How to Stage an Intervention for Alcoholism

For example, Mayo Clinic offers a variety of addiction services and has a comprehensive team approach to treating addiction. Treatment options can vary in intensity and scope and occur in a variety of settings. Options can include brief early intervention, outpatient treatment or day treatment programs. More severe problems may require admittance into a structured program, treatment facility or hospital. An evaluation by an addiction professional helps determine the extent of the problem and identifies appropriate treatment options. The prognosis of FASD is variable depending on the type, severity, and if treatment is issued.[citation needed] Prognostic disabilities are divided into primary and secondary disabilities.

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Teen drug abuse is a societal issue that has never gone away, but the way we look at teen addiction has become more sophisticated over the years. Traditionally, having at least three options is considered optimal for selection, though making sure to how to do an intervention for an alcoholic not include too many options is also important to not overwhelm the individual. If they decide on a program, it is best to have them go to treatment as soon as possible to prevent a change of heart or return to alcohol use before entering treatment.

Who Should Be at the Intervention?

Over time, the effects of drugs on the brain can permanently alter the way your teen’s brain functions. Many interventionists will personally bring the individual to treatment regardless of location. This might mean purchasing flights or planning travel in advance for the individual and the professional. It can be helpful, if possible, to have a bag already packed for the individual so the process can start immediately.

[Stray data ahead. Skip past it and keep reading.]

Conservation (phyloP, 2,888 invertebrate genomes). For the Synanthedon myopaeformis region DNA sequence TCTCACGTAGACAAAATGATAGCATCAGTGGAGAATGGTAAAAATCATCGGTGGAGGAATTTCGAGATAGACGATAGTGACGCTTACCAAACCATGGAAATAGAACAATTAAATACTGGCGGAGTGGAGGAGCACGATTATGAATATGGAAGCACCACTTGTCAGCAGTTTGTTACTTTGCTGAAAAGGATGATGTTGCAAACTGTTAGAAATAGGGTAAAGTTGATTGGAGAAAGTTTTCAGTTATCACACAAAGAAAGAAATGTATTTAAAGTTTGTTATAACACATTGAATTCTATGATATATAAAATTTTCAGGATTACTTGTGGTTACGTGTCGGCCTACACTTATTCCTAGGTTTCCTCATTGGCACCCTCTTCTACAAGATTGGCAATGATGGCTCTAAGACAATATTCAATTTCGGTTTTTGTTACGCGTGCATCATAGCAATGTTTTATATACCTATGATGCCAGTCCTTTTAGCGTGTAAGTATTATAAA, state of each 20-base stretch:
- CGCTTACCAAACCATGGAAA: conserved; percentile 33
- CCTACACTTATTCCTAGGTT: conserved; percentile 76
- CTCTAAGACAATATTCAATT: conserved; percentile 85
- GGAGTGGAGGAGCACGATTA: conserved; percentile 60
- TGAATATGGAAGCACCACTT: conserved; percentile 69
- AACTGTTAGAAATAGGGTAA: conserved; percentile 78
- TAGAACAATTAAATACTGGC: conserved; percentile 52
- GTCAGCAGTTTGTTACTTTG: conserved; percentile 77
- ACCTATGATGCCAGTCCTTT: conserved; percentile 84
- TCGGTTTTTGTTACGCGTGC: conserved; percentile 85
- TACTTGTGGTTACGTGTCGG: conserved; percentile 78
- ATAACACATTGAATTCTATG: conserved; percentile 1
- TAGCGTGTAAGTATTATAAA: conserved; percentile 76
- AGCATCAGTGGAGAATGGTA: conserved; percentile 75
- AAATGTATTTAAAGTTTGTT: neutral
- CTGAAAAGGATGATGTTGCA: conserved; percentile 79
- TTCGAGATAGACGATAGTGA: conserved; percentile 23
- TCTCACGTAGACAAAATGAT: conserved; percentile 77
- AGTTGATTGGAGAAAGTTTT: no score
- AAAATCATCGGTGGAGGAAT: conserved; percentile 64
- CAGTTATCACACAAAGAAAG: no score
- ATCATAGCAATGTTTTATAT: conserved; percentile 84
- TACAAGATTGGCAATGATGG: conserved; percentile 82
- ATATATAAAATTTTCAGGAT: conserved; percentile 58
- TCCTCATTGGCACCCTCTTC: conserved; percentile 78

But an intervention, as it’s perhaps most commonly known, is an organized attempt to confront a friend, family member, or loved one about their drinking problem. In some cases, your loved one with an addiction may refuse the treatment plan. He or she may erupt in anger or insist that help is not needed or may be resentful and accuse you of betrayal or being a hypocrite. People who struggle with addiction are often in denial about their situation and unwilling to seek treatment. They may not recognize the negative effects their behavior has on themselves and others. An intervention can motivate someone to seek help for alcohol or drug misuse, compulsive eating, or other addictive behaviors.


Heavy regular drinking can seriously affect a person’s ability to coordinate their muscles and speak properly. If a blood test reveals that the red blood cells have increased in size, it could be an indication of long-term alcohol misuse. If a health worker suspect alcohol may be a problem, they may ask a series of questions. If the patient answers in a certain way, the doctor may then use a standardized questionnaire to find out more. For AUD to be diagnosed in the U.S., the individual must meet the criteria laid out in the Diagnostic and Statistical Manual of Mental Disorders (DSM), published by the American Psychiatric Association (APS).